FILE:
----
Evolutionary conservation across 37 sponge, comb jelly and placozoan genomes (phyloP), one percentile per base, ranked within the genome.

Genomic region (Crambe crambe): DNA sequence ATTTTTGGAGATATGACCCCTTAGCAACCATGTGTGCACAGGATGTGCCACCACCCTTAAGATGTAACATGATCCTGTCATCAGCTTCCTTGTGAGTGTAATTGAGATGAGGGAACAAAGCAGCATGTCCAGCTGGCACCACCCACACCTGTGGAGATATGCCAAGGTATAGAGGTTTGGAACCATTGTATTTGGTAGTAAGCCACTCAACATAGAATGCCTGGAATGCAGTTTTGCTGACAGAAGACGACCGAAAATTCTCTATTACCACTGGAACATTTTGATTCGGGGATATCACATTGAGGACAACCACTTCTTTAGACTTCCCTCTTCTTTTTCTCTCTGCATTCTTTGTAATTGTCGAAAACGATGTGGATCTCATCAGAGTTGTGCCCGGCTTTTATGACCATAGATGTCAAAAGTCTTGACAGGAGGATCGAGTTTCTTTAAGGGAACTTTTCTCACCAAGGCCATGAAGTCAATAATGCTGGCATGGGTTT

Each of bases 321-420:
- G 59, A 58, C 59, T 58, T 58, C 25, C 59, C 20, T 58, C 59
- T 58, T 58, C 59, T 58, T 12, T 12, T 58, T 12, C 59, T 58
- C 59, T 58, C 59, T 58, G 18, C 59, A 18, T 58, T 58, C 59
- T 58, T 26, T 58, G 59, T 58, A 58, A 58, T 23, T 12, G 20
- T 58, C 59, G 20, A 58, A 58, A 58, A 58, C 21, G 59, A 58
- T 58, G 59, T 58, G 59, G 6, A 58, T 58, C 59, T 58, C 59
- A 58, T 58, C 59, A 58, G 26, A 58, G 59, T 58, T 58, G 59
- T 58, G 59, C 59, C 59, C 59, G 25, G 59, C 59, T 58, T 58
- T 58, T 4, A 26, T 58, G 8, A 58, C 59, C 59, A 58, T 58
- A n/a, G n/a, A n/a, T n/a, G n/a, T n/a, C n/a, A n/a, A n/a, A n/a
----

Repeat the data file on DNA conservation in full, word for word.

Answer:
Evolutionary conservation across 37 sponge, comb jelly and placozoan genomes (phyloP), one percentile per base, ranked within the genome.

Genomic region (Crambe crambe): DNA sequence ATTTTTGGAGATATGACCCCTTAGCAACCATGTGTGCACAGGATGTGCCACCACCCTTAAGATGTAACATGATCCTGTCATCAGCTTCCTTGTGAGTGTAATTGAGATGAGGGAACAAAGCAGCATGTCCAGCTGGCACCACCCACACCTGTGGAGATATGCCAAGGTATAGAGGTTTGGAACCATTGTATTTGGTAGTAAGCCACTCAACATAGAATGCCTGGAATGCAGTTTTGCTGACAGAAGACGACCGAAAATTCTCTATTACCACTGGAACATTTTGATTCGGGGATATCACATTGAGGACAACCACTTCTTTAGACTTCCCTCTTCTTTTTCTCTCTGCATTCTTTGTAATTGTCGAAAACGATGTGGATCTCATCAGAGTTGTGCCCGGCTTTTATGACCATAGATGTCAAAAGTCTTGACAGGAGGATCGAGTTTCTTTAAGGGAACTTTTCTCACCAAGGCCATGAAGTCAATAATGCTGGCATGGGTTT

Each of bases 321-420:
- G 59, A 58, C 59, T 58, T 58, C 25, C 59, C 20, T 58, C 59
- T 58, T 58, C 59, T 58, T 12, T 12, T 58, T 12, C 59, T 58
- C 59, T 58, C 59, T 58, G 18, C 59, A 18, T 58, T 58, C 59
- T 58, T 26, T 58, G 59, T 58, A 58, A 58, T 23, T 12, G 20
- T 58, C 59, G 20, A 58, A 58, A 58, A 58, C 21, G 59, A 58
- T 58, G 59, T 58, G 59, G 6, A 58, T 58, C 59, T 58, C 59
- A 58, T 58, C 59, A 58, G 26, A 58, G 59, T 58, T 58, G 59
- T 58, G 59, C 59, C 59, C 59, G 25, G 59, C 59, T 58, T 58
- T 58, T 4, A 26, T 58, G 8, A 58, C 59, C 59, A 58, T 58
- A n/a, G n/a, A n/a, T n/a, G n/a, T n/a, C n/a, A n/a, A n/a, A n/a